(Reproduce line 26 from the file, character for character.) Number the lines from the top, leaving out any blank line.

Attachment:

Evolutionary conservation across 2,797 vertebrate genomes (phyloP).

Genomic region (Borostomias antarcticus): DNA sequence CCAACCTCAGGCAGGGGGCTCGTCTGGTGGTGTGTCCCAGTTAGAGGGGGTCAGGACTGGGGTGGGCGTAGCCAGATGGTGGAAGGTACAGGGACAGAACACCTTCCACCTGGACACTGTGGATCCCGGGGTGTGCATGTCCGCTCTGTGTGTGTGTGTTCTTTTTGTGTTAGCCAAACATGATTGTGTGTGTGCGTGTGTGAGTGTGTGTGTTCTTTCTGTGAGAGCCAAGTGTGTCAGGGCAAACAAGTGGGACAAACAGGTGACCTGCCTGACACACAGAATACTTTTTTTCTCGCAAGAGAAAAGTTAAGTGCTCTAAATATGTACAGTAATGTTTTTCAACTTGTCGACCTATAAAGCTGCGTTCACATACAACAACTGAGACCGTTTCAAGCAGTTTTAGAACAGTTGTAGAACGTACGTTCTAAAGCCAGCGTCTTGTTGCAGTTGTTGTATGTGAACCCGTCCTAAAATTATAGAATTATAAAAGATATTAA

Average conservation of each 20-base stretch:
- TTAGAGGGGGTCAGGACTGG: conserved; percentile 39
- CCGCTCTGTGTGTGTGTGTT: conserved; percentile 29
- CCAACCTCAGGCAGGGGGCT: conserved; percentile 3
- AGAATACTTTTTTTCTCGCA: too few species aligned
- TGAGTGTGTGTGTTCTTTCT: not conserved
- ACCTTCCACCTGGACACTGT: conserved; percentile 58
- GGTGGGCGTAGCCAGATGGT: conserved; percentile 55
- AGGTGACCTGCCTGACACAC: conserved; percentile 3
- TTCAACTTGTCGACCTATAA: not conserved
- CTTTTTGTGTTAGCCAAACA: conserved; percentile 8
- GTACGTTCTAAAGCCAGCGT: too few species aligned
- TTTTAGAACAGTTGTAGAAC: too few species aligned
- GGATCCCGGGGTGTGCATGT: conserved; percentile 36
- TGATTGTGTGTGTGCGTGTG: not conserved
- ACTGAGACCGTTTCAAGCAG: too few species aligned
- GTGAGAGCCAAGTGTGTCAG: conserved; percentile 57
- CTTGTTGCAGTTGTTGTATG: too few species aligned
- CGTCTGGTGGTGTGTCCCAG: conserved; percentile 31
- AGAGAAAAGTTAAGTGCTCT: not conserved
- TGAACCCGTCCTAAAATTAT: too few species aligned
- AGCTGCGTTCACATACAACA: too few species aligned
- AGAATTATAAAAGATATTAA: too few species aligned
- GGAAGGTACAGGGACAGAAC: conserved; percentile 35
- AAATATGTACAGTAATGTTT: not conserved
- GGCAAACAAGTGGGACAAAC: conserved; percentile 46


- GGAAGGTACAGGGACAGAAC: conserved; percentile 35